10 November 2017

Machinery is back at work on the first Containment Site near SH30 in Whakatāne as part of Bay of Plenty Regional Council’s Kopeopeo Canal Remediation Project.

The decision was made to pause works during an incredibly wet winter. But with a much drier spring well underway, the works on the site have kicked off again.

“We are pleased to see works back underway on CS1 [Containment Site 1] and we are making excellent progress, catching up after a wet winter. We have had a few heavy downpours even over the last couple of weeks, but the drainage is working well and the site dries out pretty quickly so the machinery can be back at work on the site shortly after,” said Brendon Love, Project Manager.

The Containment Sites are the secure locations where contaminated sediment from the Canal will be stored and bioremediated. Significant preparation work is required to ensure that the sites have excellent drainage, are geotechnically stable, and can be fully lined with an impermeable liner for the geobags to be placed inside.

The winter shutdown has meant that the Project has advanced other aspects of the work including geotechnical investigations at the second Containment Site, information sessions with landowners whose drainage may change during dredging works, and preparatory works like vegetation removal, stopbank raising and culvert upgrades.

“It certainly hasn’t been a quiet couple of months for the Project Team but it was good to get some of the early pre-work jobs ticked off while we waited for the weather to dry out,” Mr Love said.

In stages, the Project will remove, safely store and bioremediate up to 40,000m3 of sediment from the Canal using cutter-suction dredge methodology. The Canal was contaminated between the 1950s and late 1980s as a result of stormwater discharges from a former sawmill, which treated timber using Pentachlorophenol (PCP).

The estimated cost of the project is $15.5 million and is equally funded by the Ministry for the Environment through the Contaminated Sites Remediation Fund (CSRF) and Bay of Plenty Regional Council.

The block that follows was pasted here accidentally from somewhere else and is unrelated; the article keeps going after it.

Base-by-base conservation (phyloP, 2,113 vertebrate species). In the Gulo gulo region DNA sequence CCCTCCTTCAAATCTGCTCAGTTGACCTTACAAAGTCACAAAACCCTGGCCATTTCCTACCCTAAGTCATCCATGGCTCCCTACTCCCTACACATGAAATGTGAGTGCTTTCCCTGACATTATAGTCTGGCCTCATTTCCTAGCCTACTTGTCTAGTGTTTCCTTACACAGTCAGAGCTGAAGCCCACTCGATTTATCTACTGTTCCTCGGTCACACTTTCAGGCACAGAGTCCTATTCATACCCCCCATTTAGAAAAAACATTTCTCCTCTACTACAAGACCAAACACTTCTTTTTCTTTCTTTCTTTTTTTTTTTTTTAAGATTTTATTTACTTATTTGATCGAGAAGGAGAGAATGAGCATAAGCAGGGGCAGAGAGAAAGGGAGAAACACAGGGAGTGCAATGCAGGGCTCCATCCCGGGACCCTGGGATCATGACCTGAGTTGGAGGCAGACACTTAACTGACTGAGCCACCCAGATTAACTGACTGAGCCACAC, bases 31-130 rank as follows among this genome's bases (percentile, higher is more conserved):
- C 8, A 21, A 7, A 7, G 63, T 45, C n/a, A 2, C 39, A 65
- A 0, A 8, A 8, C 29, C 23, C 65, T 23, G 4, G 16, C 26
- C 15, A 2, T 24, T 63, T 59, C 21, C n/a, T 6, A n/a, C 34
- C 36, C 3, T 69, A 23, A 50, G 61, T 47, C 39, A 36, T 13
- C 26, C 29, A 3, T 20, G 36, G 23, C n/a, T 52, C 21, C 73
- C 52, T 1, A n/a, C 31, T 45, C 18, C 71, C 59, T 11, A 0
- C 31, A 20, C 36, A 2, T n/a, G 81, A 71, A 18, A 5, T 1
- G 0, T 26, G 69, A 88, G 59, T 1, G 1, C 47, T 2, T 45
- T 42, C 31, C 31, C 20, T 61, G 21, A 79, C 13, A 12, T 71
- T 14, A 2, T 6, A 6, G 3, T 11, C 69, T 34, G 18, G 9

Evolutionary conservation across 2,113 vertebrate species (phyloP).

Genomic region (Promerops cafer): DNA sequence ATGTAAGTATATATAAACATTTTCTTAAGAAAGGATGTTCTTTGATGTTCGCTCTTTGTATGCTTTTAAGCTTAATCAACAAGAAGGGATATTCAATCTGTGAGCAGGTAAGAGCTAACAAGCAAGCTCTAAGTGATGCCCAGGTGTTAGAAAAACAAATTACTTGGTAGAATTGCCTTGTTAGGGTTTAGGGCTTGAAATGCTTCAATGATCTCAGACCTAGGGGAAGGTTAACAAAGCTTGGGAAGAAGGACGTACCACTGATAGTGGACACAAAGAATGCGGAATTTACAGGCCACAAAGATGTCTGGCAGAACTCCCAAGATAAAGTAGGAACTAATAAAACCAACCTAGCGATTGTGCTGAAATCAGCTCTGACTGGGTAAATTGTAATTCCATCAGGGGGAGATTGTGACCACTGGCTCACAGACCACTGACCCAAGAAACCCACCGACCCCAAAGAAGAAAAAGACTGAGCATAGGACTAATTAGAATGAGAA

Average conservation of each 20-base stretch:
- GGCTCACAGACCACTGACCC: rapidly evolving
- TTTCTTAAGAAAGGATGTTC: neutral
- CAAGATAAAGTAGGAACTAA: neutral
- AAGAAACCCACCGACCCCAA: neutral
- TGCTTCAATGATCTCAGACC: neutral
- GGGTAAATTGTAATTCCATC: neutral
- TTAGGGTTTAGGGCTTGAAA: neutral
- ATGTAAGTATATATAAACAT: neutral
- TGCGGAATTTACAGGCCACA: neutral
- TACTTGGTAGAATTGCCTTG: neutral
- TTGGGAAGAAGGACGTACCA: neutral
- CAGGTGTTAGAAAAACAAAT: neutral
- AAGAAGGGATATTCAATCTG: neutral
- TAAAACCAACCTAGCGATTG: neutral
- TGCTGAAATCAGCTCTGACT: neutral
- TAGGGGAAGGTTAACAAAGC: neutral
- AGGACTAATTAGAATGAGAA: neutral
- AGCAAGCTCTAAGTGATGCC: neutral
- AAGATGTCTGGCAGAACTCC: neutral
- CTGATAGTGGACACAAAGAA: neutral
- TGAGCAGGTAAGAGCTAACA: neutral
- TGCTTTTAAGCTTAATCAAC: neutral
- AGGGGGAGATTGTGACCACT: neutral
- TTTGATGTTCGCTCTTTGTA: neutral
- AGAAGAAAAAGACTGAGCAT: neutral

“We are on track to have CS1 ready by the end of the year and dredge work starting early in the New Year. It is also worth reminding locals that with construction of the containment site, there are a lot of traffic movements bringing in base material and machinery, so the public is asked to exercise caution when driving along SH30 or Kope Drain Road.  There is a reduced speed zone in place while trucks are operating,” Mr Love said.

In preparation for dredging starting in early 2018, the barge has been brought on site and assembled.  Water treatment tanks will be arriving early in November.

“When we have the site set up, ready and all operating well, we hope to be able to allow the public to see how the process will work in a small open day. It will be particularly important to bring our Community Liaison Group through the site as they have been on this journey with us for almost three years now and are crucial to our success. It will be a big milestone for all of us to finally flick the switch on the dredge and start the job of getting the contamination out of our communities,” Mr Love said.



Barge On Site 2 Digger Dredge Head 2 


Detailed information on the Kopeopeo Canal Remediation Project can be found at www.boprc.govt.nz/kopeopeo

The Bay of Plenty Regional Council (Rivers and Drainage Group) is working with the community to clean up dioxin-contaminated sediment in the Kopeopeo Canal. The canal was contaminated between the 1950s and late 1980s as a result of stormwater discharges from a former sawmill, which treated timber using Pentachlorophenol (PCP). While unknown at the time, PCP imported into New Zealand for use in the timber processing industry also included a percentage of impurities that contained dioxins.

The project will take a staged approach to remove, safely store and treat up to 40,000m3 of sediment.

Consent was granted for works to begin in 2014, subject to significant conditions. The community raised a number of concerns about the original methodology (excavators and trucks) for removal of the sediment. Following a successful pilot study of a new method in October 2015, an application was lodged in May 2016 to vary the existing consent so that the sediment could be removed by a cutter suction dredge and transferred by pipeline to the containment sites. This new method virtually eliminates the heavy traffic and potential for spillages and associated dust generation, and brings improvements to the containment site design which reduces potential groundwater and flooding related effects. 

The variation to the consent was approved in September 2016.